Historic City of Welch
City of Welch
Welch was incorporated in 1894 and named after Isaiah A. Welch, a captain in the Confederate Army. On August 1, 1921 detectives from the Baldwin-Felts agency killed Matewan Sheriff Sid Hatfield as well as Ed Chambers at the McDowell County Courthouse located in Welch.
Welch was once a prosperous city during the coal mine boom of the early 20th century. Once the boom ended, the city fell on hard times. When presidential candidate John F. Kennedy visited Welch by train in 1960, he saw a city that was seriously decaying and had a very high poverty rate caused by the declining coal mining industry. It was his visit here that was believed to be the basis of the aid brought to the Appalachian region by the Kennedy and Lyndon Johnson administrations. The first recipients of food stamps were the Chloe and Alderson Muncy family of Welch. The family, which included fifteen children, received $95 worth of stamps from Secretary of Agriculture Orville Freeman on May 29, 1961 as a crowd of reporters watched.
Firsts for Welch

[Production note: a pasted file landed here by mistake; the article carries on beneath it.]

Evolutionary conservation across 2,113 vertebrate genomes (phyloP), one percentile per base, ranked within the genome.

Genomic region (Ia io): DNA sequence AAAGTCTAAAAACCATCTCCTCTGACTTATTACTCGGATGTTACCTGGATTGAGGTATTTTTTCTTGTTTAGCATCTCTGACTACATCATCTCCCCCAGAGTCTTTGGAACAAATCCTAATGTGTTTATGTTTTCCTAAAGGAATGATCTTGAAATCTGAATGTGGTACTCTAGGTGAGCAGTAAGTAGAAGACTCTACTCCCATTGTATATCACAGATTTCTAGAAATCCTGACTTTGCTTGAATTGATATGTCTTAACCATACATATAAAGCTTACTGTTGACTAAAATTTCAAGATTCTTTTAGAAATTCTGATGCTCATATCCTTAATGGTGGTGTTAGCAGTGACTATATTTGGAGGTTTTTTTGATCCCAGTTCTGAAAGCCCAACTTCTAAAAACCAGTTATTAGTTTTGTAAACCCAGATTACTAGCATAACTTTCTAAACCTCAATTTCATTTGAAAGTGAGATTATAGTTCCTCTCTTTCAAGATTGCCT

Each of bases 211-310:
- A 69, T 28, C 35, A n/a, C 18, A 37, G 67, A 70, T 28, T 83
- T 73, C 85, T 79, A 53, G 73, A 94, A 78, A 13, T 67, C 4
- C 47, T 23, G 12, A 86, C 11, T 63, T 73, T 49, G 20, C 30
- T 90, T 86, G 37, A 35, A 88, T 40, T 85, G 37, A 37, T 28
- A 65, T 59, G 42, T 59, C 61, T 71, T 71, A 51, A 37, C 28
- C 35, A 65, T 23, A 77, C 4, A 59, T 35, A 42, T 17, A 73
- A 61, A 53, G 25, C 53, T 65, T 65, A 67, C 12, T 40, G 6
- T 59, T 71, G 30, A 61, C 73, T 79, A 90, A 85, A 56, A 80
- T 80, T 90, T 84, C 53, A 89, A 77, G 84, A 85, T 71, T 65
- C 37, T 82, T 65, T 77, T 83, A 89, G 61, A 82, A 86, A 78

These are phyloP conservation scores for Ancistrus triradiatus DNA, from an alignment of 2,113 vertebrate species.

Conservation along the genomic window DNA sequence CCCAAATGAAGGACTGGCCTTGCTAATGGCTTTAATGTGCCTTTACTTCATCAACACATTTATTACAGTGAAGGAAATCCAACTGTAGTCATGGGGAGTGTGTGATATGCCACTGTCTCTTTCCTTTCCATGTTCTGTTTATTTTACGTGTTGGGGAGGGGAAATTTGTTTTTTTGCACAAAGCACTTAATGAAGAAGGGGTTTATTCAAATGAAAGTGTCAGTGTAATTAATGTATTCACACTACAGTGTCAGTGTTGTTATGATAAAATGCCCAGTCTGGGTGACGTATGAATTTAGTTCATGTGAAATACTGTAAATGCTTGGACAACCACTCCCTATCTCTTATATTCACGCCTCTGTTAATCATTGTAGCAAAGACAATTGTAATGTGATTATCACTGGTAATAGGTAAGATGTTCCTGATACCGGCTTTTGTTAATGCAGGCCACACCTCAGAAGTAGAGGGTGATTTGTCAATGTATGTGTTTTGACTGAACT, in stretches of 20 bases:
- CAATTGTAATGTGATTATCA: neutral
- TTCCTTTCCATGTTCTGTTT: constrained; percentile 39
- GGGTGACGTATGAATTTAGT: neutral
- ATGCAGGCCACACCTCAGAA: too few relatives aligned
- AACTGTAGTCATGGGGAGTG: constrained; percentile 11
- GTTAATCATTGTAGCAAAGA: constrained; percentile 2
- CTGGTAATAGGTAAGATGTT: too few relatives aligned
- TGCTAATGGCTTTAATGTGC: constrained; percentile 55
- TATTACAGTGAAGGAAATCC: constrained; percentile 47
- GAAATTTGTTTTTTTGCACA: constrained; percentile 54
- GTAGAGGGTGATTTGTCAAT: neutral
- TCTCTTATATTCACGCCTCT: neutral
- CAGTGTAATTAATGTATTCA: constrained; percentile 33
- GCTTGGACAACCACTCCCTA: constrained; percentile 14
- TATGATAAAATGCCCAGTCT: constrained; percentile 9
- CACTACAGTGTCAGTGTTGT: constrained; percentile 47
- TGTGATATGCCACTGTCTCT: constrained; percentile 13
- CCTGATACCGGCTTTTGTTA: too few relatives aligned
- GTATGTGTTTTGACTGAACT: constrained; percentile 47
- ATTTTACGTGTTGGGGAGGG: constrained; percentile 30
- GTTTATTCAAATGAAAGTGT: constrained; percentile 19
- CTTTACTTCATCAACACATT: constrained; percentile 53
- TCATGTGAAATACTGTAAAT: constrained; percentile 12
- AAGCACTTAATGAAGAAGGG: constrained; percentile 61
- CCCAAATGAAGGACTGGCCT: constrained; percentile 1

- Welch is the location of the first memorial building erected in the United States to the memory of the veterans of World War I. It was dedicated on May 30, 1923.
- In 1928, Welch resident Minnie Buckingham Harper became the first black woman legislator in the United States. Harper was appointed by the Governor to the West Virginia House of Delegates to fill the vacancy caused by the death of her husband.
- Welch also built the first municipally owned parking building in the United States, which was opened September 1, 1941. It accommodated 232 cars and showed a profit its first year in operation.
- Welch is a key place in the memoir "The Glass Castle" by Jeannette Walls. The family lived at 93 Little Hobart Street.